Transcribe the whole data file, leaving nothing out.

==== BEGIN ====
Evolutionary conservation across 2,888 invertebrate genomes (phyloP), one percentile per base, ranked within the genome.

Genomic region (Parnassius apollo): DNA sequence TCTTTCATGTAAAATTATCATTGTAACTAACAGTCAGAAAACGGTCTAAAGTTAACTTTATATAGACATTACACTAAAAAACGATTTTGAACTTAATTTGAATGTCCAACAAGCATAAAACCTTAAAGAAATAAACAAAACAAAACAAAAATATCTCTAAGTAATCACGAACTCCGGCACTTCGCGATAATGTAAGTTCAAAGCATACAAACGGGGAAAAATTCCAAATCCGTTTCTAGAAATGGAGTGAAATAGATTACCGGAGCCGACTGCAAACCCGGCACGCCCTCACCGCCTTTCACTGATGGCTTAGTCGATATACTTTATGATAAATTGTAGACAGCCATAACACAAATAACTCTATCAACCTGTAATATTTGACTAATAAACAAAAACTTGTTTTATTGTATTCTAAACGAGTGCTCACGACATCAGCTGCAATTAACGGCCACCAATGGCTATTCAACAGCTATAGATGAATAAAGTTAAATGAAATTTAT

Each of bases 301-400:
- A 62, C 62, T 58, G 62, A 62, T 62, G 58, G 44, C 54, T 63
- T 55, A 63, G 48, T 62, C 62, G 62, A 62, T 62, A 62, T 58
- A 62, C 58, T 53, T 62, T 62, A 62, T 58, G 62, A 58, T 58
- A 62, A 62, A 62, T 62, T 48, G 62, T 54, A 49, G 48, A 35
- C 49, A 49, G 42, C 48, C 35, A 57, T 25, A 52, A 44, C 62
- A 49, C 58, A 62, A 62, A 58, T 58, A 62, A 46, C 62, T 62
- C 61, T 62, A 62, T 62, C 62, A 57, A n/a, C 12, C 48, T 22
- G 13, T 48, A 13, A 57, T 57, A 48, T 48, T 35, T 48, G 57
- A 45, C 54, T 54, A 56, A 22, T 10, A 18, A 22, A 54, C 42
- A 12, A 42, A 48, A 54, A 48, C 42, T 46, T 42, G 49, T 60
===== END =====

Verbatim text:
Evolutionary conservation across 2,888 invertebrate genomes (phyloP), one percentile per base, ranked within the genome.

Genomic region (Parnassius apollo): DNA sequence TCTTTCATGTAAAATTATCATTGTAACTAACAGTCAGAAAACGGTCTAAAGTTAACTTTATATAGACATTACACTAAAAAACGATTTTGAACTTAATTTGAATGTCCAACAAGCATAAAACCTTAAAGAAATAAACAAAACAAAACAAAAATATCTCTAAGTAATCACGAACTCCGGCACTTCGCGATAATGTAAGTTCAAAGCATACAAACGGGGAAAAATTCCAAATCCGTTTCTAGAAATGGAGTGAAATAGATTACCGGAGCCGACTGCAAACCCGGCACGCCCTCACCGCCTTTCACTGATGGCTTAGTCGATATACTTTATGATAAATTGTAGACAGCCATAACACAAATAACTCTATCAACCTGTAATATTTGACTAATAAACAAAAACTTGTTTTATTGTATTCTAAACGAGTGCTCACGACATCAGCTGCAATTAACGGCCACCAATGGCTATTCAACAGCTATAGATGAATAAAGTTAAATGAAATTTAT

Each of bases 301-400:
- A 62, C 62, T 58, G 62, A 62, T 62, G 58, G 44, C 54, T 63
- T 55, A 63, G 48, T 62, C 62, G 62, A 62, T 62, A 62, T 58
- A 62, C 58, T 53, T 62, T 62, A 62, T 58, G 62, A 58, T 58
- A 62, A 62, A 62, T 62, T 48, G 62, T 54, A 49, G 48, A 35
- C 49, A 49, G 42, C 48, C 35, A 57, T 25, A 52, A 44, C 62
- A 49, C 58, A 62, A 62, A 58, T 58, A 62, A 46, C 62, T 62
- C 61, T 62, A 62, T 62, C 62, A 57, A n/a, C 12, C 48, T 22
- G 13, T 48, A 13, A 57, T 57, A 48, T 48, T 35, T 48, G 57
- A 45, C 54, T 54, A 56, A 22, T 10, A 18, A 22, A 54, C 42
- A 12, A 42, A 48, A 54, A 48, C 42, T 46, T 42, G 49, T 60